The law­makers they had spe­cific­ally re­ques­ted to vis­it Amer­ic­an busi­nesses on the trip “to bet­ter un­der­stand the hurdles we face with com­pet­it­ive­ness,” Math­eson said in an email. 

Wal-Mart stores, in fact, have been a fix­ture on Quick’s China tours. Past par­ti­cipants say del­eg­a­tions are typ­ic­ally greeted by com­pany em­ploy­ees who sing aloud a Wal-Mart song.

Wal-Mart and Mi­crosoft de­clined com­ment. GM in a state­ment said that the trips help “edu­cate law­makers and staff on how a glob­al auto man­u­fac­turer com­petes in the world’s largest auto mar­ket; for us this is a smart busi­ness prac­tice.”

Quick’s found­a­tion is one of four that brings con­gres­sion­al staff to China through the “cul­tur­al ex­change” law. But not all the non­profits have so clear a link between cor­por­ate con­trib­ut­ors and the agenda while abroad.

The U.S.-Asia In­sti­tute, for in­stance, doesn’t al­low its cor­por­ate spon­sors or their lob­by­ists any role in plan­ning or ac­com­pa­ny­ing trips, said Kent Luck­en, the in­sti­tute’s pres­id­ent. Luck­en said he would sup­port stricter dis­clos­ure re­quire­ments ““ both of non­profit’s donors and the names of all travel at­tendees ““ for those who or­gan­ize over­seas con­gres­sion­al mis­sions. Cur­rently, neither donors nor trip at­tendees are dis­closed.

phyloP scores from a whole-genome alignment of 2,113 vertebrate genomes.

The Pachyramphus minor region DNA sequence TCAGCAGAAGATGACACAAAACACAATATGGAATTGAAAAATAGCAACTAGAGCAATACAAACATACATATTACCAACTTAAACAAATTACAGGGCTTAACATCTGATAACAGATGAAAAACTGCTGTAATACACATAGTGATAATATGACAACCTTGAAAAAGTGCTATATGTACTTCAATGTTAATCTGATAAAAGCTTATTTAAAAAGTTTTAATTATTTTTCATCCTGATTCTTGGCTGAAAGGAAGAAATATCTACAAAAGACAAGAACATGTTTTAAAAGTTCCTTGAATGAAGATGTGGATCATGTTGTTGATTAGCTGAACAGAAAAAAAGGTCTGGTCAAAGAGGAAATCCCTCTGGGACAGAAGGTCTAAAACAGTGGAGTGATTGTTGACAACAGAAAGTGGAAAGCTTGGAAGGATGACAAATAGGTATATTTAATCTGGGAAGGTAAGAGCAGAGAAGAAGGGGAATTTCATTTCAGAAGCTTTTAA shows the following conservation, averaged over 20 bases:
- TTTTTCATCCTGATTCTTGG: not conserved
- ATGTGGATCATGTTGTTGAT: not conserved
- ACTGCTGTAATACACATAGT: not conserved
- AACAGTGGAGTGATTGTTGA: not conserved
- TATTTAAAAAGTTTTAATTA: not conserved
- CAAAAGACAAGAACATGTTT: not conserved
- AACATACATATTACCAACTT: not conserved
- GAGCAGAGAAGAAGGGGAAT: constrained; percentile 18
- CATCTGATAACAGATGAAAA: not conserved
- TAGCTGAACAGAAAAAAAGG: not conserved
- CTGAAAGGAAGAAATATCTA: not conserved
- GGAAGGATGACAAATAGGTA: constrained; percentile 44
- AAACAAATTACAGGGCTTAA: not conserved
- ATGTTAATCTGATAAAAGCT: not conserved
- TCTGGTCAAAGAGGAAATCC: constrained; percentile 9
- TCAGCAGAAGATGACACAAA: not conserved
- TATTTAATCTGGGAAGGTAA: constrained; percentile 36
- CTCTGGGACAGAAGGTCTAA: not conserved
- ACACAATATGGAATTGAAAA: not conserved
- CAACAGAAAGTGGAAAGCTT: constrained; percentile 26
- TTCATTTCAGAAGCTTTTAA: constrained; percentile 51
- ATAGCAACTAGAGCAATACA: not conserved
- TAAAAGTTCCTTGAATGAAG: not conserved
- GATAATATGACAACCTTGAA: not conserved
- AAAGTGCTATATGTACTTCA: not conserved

Quick said he un­der­stood there could be wor­ries about the links between cor­por­ate lob­by­ists and the poli­cy­makers on his trips. “I think the pub­lic has a right to be con­cerned about everything,” he said. But he stressed that his or­gan­iz­a­tion is non­par­tis­an and doesn’t lobby, and that any lob­by­ists who do come along bring ex­pert­ise that is be­ne­fi­cial.

“It just so hap­pens,” he said, “that these re­gistered lob­by­ists, for GM or Mi­crosoft or whomever, are very know­ledge­able about what’s go­ing on in China.”